The advice given on this site is based upon individual or quoted experience, yours may differ.
The Officers, Staff and members of this site only provide information based upon the concept that anyone utilizing this information does so at their own risk and holds harmless all contributors to this site.
Does anyone have or know where I can find the schematic for a Raymarine Autohelm 1000 (not St1000)? I contacted Raymarine but have not heard from them. If anyone is selling an autopilot, I may be interested.
Hi Bruce, Thank you for providing this. Our friends at Raymarine also shared this document. Unfortunately, this is not what I need. Specifically, the unit got water in it and rusted out several pins on two of the momentary push-button switches (those used to adjust direction & standby) that are soldered onto one of the two printed circuit boards. The schematic will help me identify the switches.
Oh, I see. And thereís no markings on the momentary switches to tell you whether they are single pole, double pole, single throw, double throw or normally on or normally off. Can you desolder the switches from the circuit to destructively inspect the switches and just replace like with like?
Two of the six fell off. Based on those still attached to the PCB, they're all likely 3-pin. That's about all I've got to go on, except the two that are off the board have the number 26 and what looks like a stylized "dr" printed on the bottom of them. Neither the 26 nor the "dr" have yielded anything so far. Since the momentary actuator part of said switches seem to be functional (I'll verify with a meter), if all else fails, I may attempt to solder leads back onto the switches and reinstall. With any luck it may just work.
Itís too bad that itís so old that nobody here has one. I would suggest you ask over on Cruisers Forum, however being cruisers they probably wouldnít use an electric self steering control. So the remaining switches are all single pole - double throw, momentary contact switches? If the missing switches had only 3 contacts, then you may be onto something. The engineer laying out the PCB probably oriented all the switches consistently in the same direction.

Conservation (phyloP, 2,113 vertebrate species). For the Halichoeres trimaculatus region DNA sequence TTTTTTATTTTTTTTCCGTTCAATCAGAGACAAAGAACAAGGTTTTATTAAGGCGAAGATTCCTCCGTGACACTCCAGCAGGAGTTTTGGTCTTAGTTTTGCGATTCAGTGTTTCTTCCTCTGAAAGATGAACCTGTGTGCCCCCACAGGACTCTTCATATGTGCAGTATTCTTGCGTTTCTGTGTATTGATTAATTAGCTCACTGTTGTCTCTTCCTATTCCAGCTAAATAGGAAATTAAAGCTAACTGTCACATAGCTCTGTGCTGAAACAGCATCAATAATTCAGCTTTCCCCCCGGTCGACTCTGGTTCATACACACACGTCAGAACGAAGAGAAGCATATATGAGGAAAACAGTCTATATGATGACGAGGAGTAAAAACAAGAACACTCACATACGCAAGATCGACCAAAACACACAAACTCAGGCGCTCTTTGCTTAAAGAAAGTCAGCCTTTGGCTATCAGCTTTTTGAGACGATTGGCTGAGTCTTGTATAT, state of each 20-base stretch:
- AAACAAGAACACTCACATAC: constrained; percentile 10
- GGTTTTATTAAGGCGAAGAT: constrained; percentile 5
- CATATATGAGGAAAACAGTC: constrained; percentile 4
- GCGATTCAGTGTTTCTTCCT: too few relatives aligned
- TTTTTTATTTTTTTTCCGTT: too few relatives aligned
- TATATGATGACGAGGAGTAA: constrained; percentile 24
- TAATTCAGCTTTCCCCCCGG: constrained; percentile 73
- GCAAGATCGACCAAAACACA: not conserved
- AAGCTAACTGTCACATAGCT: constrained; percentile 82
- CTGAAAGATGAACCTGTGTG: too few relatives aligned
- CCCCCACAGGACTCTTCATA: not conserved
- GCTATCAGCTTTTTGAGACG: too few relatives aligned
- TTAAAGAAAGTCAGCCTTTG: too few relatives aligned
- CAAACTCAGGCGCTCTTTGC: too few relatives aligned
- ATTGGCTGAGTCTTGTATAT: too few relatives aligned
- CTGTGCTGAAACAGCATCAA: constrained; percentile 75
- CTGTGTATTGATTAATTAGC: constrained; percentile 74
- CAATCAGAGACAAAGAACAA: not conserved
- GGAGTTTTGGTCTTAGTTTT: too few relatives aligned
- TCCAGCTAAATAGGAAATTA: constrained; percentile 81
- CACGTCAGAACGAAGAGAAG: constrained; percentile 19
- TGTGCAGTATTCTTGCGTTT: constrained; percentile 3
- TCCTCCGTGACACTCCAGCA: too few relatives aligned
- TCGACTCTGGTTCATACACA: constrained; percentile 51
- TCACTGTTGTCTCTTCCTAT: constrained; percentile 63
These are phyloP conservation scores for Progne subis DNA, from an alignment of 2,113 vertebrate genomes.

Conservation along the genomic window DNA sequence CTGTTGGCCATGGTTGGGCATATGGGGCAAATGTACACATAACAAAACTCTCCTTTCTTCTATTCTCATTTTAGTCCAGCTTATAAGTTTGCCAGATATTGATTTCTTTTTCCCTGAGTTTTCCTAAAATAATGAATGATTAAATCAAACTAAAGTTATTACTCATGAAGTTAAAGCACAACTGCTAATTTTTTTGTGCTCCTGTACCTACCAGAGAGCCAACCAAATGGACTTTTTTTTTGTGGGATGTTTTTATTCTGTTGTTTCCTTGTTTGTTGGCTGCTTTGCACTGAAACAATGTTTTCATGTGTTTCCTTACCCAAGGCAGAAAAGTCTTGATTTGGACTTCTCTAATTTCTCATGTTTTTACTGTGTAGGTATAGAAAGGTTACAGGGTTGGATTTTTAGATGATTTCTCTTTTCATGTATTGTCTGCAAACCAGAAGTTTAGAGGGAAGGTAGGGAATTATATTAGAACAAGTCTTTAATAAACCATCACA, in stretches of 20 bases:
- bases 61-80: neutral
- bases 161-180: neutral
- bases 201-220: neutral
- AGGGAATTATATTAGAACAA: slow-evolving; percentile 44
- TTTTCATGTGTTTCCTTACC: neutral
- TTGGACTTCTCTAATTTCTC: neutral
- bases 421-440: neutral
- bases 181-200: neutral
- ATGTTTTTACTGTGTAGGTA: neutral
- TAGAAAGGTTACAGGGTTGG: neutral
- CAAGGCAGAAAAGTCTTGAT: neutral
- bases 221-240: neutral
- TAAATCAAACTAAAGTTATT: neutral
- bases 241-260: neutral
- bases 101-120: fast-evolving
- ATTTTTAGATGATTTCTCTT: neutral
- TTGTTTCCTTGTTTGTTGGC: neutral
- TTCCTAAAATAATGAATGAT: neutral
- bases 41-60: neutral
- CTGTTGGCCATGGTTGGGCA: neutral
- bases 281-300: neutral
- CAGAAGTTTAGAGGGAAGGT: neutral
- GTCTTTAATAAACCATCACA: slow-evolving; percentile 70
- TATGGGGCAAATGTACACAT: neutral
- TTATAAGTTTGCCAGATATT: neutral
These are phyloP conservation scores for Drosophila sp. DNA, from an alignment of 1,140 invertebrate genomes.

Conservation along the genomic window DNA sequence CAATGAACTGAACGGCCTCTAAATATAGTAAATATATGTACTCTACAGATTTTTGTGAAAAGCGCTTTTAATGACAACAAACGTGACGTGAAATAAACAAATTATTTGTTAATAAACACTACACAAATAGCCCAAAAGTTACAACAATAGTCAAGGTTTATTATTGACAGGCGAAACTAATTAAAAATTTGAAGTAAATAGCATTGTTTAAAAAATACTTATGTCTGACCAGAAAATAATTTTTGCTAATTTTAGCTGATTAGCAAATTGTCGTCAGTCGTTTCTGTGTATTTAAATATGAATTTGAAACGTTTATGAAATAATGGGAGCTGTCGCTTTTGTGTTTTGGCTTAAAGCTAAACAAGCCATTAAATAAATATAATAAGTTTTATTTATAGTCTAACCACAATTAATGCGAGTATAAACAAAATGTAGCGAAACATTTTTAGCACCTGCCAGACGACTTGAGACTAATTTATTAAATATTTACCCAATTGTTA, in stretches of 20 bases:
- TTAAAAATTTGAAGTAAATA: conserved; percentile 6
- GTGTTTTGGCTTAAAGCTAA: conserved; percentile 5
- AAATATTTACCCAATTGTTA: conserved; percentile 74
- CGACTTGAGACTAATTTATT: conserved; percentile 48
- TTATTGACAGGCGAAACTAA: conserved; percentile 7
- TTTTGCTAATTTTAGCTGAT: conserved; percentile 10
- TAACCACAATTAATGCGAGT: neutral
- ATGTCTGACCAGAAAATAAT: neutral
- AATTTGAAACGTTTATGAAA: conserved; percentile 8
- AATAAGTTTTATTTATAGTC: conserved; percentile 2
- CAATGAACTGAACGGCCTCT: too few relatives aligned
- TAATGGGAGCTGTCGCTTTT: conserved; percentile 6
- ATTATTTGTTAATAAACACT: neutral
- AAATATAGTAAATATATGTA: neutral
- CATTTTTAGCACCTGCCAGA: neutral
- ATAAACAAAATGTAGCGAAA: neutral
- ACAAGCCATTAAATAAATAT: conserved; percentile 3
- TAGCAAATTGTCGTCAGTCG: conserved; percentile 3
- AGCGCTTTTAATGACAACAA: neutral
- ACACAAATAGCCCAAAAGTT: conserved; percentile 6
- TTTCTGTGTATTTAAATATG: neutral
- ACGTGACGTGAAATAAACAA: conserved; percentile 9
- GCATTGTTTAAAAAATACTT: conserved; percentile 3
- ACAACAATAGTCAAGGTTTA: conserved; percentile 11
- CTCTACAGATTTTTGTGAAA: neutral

Bruce, you are correct about the switch positioning. If you hold the board in portrait position, there are two columns of three switches. Switches in the first column share the same orientation and those in the second column are turned 180į in relation to those in the first column. Customer support at Raymarine tried to be helpful, but I knew it ran its course when they referred me to a local dealer who told me they would ship the unit off to Raymarine to be repaired, if they could repair it. It appears my options are down to attempting to solder new leads onto the old switches or scrapping the unit and buying a new one. Iím going to try the former. Iíll let you know how that goes.
1. Use what you have: If you can find some nice clean 22ga solid wire and pre-tin it, itíll solder nicely into the holes in the circuit board. For the switches, itís best to use an emery board as a sander to clean whatever contacts you can connect to. Flat areas are better than edges of metal, but an edge will also work. You want to see shiny metal and put a little rosin on it. Then solder the other end of the 22ga solid wire to it. You can use stranded wire, but itís harder to get it into the circuit board holes. Once you solder in the wires, itís good to coat them with a waterproof coating like shellac or wax to prevent subsequent corrosion. 2. Look on Mouser or Digikey for parts. The important factors are size, pin out and pin spacing, and spdt or dpdt. Older PCBs used through-holes rather than the newer surface mount types, so look for a through-hole type. If you can ohm out the existing switches, that will give you some clues about pinout and whether they are single pole or double pole.
Thanks for the reference to Mouser and Digikey. My plan is to try to reuse the existing switches. If I can successfully attach new pins to them (i.e., pass the continuity test), then I'll proceed with mounting them to the board. I was wondering about some of the attachment points since there is very little metal left on the switches, but your suggestion to use some extra rosin should help. Assuming all this works, I will definitely coat with wax or shellac. Thanks for all your help.
Notice: The advice given on this site is based upon individual or quoted experience, yours may differ. The Officers, Staff and members of this site only provide information based upon the concept that anyone utilizing this information does so at their own risk and holds harmless all contributors to this site.